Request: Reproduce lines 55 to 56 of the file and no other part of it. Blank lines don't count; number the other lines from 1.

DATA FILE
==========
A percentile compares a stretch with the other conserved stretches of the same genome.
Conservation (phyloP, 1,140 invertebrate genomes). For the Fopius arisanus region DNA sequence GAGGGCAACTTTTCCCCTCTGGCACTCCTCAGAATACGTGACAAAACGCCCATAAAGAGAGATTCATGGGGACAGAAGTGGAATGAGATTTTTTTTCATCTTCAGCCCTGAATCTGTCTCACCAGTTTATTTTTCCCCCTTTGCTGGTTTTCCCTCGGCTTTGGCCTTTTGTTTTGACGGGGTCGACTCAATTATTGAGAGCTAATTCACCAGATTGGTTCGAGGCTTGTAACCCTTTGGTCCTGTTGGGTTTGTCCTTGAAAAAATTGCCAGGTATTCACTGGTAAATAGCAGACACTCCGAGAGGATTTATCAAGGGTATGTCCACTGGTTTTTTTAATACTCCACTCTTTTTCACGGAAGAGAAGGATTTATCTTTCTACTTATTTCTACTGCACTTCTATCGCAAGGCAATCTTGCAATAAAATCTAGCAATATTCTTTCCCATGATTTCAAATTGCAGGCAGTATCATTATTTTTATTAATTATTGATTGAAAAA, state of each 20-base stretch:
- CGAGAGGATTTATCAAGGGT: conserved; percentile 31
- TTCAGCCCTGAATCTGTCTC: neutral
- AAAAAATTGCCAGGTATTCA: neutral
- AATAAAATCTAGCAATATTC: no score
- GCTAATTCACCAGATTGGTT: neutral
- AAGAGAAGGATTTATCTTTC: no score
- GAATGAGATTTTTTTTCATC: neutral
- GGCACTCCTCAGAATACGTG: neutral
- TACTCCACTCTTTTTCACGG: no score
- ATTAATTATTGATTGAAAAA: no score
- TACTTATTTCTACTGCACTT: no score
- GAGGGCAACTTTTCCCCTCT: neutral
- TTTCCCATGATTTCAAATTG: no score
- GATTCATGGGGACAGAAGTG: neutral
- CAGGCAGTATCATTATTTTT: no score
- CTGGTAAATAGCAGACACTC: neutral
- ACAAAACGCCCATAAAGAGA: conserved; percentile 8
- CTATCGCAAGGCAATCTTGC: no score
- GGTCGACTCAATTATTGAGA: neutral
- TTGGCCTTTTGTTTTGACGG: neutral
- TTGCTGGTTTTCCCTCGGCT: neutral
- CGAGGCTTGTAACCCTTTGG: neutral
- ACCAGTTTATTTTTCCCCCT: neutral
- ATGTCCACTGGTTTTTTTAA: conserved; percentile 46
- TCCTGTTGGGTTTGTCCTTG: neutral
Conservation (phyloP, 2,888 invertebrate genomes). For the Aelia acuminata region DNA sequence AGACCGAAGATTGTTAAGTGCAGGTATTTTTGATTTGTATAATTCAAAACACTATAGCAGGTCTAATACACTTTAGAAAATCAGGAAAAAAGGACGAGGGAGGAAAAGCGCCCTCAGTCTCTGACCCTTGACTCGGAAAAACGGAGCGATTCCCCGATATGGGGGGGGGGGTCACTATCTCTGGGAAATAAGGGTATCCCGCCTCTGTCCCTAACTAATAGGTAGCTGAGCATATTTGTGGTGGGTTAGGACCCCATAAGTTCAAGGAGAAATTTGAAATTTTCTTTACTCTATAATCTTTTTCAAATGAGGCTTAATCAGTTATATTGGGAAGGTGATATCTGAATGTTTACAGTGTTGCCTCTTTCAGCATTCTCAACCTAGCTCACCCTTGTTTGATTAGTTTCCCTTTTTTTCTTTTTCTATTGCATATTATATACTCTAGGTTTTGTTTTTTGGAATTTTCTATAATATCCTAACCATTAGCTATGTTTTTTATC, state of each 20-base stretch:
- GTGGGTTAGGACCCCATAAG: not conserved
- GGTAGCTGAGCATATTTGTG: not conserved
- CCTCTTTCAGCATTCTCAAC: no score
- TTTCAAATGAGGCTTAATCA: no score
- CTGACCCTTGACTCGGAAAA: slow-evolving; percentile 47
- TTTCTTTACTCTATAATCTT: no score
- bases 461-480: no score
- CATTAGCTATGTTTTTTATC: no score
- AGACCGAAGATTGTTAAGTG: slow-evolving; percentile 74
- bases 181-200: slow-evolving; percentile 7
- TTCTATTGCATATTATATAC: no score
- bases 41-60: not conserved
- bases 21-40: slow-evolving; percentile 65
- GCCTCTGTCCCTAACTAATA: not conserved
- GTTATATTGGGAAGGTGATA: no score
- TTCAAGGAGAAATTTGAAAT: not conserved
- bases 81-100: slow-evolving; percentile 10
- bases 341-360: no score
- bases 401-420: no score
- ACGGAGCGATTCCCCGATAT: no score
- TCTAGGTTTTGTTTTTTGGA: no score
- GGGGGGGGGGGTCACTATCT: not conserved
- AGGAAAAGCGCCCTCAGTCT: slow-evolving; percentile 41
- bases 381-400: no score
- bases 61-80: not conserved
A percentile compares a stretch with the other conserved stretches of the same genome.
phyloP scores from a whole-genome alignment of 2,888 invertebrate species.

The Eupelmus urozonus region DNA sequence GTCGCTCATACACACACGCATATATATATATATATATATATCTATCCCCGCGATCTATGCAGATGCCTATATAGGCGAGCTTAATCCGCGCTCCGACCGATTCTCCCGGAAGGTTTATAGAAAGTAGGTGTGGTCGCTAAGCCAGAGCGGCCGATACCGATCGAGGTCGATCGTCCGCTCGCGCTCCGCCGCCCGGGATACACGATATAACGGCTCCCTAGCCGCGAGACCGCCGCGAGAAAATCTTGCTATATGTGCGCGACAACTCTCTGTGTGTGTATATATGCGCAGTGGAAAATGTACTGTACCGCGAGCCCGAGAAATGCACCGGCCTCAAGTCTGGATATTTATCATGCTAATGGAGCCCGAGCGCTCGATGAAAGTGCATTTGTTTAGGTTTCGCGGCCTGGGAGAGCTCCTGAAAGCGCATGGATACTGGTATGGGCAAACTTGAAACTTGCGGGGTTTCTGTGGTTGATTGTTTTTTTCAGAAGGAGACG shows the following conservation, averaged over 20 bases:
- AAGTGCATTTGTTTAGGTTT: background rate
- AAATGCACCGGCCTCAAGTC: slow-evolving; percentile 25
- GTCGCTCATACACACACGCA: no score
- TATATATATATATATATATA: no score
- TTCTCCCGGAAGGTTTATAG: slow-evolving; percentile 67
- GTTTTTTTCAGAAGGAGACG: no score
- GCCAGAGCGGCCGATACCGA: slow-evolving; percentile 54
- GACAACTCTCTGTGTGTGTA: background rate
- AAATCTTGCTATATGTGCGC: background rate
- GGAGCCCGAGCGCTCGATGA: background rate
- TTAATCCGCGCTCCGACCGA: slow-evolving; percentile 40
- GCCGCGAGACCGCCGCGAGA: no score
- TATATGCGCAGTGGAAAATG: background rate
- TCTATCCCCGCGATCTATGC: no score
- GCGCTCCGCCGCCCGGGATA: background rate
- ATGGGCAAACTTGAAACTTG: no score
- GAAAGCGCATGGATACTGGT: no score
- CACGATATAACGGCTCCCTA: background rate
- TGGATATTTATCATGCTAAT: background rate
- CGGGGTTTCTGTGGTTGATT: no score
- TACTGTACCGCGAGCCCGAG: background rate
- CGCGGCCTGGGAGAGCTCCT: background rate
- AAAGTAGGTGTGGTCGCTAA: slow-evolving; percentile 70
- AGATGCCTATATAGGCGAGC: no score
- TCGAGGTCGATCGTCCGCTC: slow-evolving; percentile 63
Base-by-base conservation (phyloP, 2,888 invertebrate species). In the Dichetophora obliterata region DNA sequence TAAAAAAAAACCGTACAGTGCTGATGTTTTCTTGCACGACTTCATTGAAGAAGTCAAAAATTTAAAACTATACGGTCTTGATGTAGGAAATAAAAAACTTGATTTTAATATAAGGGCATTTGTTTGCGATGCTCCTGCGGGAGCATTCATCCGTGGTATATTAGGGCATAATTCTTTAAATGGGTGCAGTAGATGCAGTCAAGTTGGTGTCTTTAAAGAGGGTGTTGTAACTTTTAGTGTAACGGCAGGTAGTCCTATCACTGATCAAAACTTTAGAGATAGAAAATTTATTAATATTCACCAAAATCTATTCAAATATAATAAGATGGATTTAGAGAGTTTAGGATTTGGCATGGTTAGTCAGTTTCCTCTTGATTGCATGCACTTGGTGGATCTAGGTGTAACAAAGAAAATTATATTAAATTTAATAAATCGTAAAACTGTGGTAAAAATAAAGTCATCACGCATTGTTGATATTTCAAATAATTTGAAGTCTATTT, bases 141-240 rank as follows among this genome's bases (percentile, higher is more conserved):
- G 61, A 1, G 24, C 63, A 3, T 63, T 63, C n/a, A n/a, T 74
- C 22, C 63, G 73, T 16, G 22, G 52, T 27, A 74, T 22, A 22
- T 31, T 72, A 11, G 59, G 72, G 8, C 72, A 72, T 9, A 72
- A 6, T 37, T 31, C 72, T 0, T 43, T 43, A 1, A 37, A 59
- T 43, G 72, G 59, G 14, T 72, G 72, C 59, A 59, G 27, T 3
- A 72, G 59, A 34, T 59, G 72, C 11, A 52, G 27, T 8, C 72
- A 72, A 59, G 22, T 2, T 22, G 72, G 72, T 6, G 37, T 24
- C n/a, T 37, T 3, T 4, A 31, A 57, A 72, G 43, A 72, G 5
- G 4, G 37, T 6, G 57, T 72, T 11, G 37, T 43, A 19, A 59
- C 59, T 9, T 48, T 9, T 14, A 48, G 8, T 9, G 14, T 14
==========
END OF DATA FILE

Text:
phyloP scores from a whole-genome alignment of 2,888 invertebrate species.

The Eupelmus urozonus region DNA sequence GTCGCTCATACACACACGCATATATATATATATATATATATCTATCCCCGCGATCTATGCAGATGCCTATATAGGCGAGCTTAATCCGCGCTCCGACCGATTCTCCCGGAAGGTTTATAGAAAGTAGGTGTGGTCGCTAAGCCAGAGCGGCCGATACCGATCGAGGTCGATCGTCCGCTCGCGCTCCGCCGCCCGGGATACACGATATAACGGCTCCCTAGCCGCGAGACCGCCGCGAGAAAATCTTGCTATATGTGCGCGACAACTCTCTGTGTGTGTATATATGCGCAGTGGAAAATGTACTGTACCGCGAGCCCGAGAAATGCACCGGCCTCAAGTCTGGATATTTATCATGCTAATGGAGCCCGAGCGCTCGATGAAAGTGCATTTGTTTAGGTTTCGCGGCCTGGGAGAGCTCCTGAAAGCGCATGGATACTGGTATGGGCAAACTTGAAACTTGCGGGGTTTCTGTGGTTGATTGTTTTTTTCAGAAGGAGACG shows the following conservation, averaged over 20 bases: